But, there remains the argument from history. Taiwan nationalized health care over a decade ago. It was well researched, but now is in trouble. Nazi Germany did happen to do the same thing.
For some reason, historically, nationalizing health care seals the doom of a nation. Maybe it’s “bread and circuses” in disguise. This is a warning to the United States: Obama succeeded, the nation will finally accept nationalized health care.
Democrats and Republicans will work together, while the voters still think they are fighting. No one advocating “Trumpcare” explains why this will be the first nationalized health care program in history not to destroy a nation.
As good as fixing a broken system is, something is not right about the health care debate. Great and wonderful as it is, nationalized health care could also be the herald prophesying the end of the United States if for no other reason than that we needed it.
How will the nation solve health care? Republicans in Washington don’t know what to do, yet. Google and Amazon argue for first chance to tell governments that they are irrelevant. Governments don’t know what to do, yet. Foreign monkeys attack in Florida where officials don’t know what to do, yet. A man in Alabama shoots an 820lb foreign wild boar in his front yard and officials think he did the right thing.
Well, at least with wild pigs in the front yard, Alabama knows what to do.
Donald Trump has been and always will be a business man at heart. His interactions with Comey reflect a boss gently steering one of his top employees. But, Washington doesn’t work that way. The president can fire an FBI director, but he may not steer him. Many Americans will see this as an “endearing and harmless mistake”—evidence that the nation finally has a president who doesn’t think like a lawyer. Trump is guilty of thinking like the people rather than an old stone that has sat in the beltway so long that it looks like a pile of moss.
In his testimony, Comey verified what we already knew: Russians did not meddle with cast votes or vote count. If there was voter fraud, it wasn’t from Russia.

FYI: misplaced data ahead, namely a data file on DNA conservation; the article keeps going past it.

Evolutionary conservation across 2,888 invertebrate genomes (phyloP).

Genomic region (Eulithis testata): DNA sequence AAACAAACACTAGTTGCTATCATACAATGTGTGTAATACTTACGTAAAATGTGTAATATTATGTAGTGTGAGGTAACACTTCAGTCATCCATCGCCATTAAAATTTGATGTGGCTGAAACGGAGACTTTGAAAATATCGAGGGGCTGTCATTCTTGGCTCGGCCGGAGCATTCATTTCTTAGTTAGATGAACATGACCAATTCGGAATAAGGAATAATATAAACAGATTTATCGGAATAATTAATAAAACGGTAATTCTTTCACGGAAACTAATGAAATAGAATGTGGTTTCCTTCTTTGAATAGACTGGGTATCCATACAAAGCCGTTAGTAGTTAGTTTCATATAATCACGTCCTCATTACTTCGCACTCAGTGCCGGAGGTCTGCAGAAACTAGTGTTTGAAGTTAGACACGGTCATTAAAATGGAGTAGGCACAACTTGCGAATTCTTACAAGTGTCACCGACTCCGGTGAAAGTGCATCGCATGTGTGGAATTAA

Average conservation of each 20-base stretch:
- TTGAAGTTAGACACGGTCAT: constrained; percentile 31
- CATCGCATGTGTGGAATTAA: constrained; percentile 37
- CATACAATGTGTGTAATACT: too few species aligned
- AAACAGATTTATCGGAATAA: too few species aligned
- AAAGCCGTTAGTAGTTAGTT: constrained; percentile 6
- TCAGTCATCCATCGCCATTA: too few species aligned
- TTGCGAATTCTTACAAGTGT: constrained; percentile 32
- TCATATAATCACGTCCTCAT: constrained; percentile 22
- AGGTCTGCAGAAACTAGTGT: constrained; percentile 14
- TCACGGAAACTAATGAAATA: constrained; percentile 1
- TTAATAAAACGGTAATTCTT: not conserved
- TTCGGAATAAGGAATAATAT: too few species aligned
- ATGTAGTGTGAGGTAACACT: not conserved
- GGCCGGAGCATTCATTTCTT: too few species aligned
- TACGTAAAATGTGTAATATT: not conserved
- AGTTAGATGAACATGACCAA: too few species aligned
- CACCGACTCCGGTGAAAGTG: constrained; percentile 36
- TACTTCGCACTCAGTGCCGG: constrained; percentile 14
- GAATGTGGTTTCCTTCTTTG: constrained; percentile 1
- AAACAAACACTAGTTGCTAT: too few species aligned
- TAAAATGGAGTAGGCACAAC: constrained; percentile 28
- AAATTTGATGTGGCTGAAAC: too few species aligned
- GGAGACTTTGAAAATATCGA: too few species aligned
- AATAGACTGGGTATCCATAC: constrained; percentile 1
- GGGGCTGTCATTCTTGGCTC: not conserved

So, there was no “Russian hack” of the electoral process. There were hacks during, after, and before the election, along with a lot of other events that didn’t make the news. So, why the big news?
The news media couldn’t not cover it. They hyped it. They had to cut into profits to pay for it because they had gotten themselves in too far not to. Pictures of Comey and a scene with the press taking pictures of the press taking pictures proves that there’s a lot of press, something the press still needs to prove these days—especially with Fox News having cannibalized itself right out of first place.
Moderate Republicans and mainstream Democrats work on the same basic ethic: effort wins. Republicans want the people to see that they are “trying”, but they won’t do anything. If the Republicans took action it would be a first.
Likewise, Democratic voters are enamored with the Comey hearing. Comey is looking Trump in the eye. He is going to go say things. That’s courage. That’s really bold, and stuff. In-yer-face, toothless, uber-rude bravado is much more important than actually winning—at least when you can’t win. To a young ultra Liberal, boldly accomplishing nothing is much better than winning anyway, that is if you’re still angry about having lost.
America is seeing a lot of in-fighting, so we are led to believe. Some of it is purifying while some of it is foolish. Some is real while some is over-reported.
Reporting would have us believe that Trump’s administration is divided. Little be it known that Lincoln packed his own cabinet with opponents in the Republican primaries. Some competition isn’t exactly bad. But, we still won’t know the whole story for at least two years.
Bill O’Reilly’s career is all but over. The big question is about timing. Roger Ailes resigned about nine months ago amid accusations because he didn’t want to be a “distraction” at the network. Now, accusations against O’Reilly have been long floating like feathers of a pillow emptied in the streets. But, only now are they surfacing. Why? Being the “network for Conservatives”, Sarah Palin is right. Republicans are a “party of cannibals” and, now, that same in-fighting narrative is being reported in the White House.
While the Conservative voters don’t want anything to do with a “party of cannibals”, the establishments that depend on them—Fox News and the RNC being at the front—don’t seem to get that message. O’Reilly is Catholic. Conservatives are often Christian in some form or another. Forgiveness is part of their model. Fox News and the Republican party would both be wise to denounce their tradition of socially cannibalizing. Fox News doesn’t answer to CNN and NBC audiences, it answers to its the Fox News audience. If O’Reilly resigns, it’s the beginning of the end for the Fox News Channel. If Bannon resigns, it’s the end of the Republican party.
But, that’s okay. Another news network and another political party can always take their place. Maybe that would be best anyway.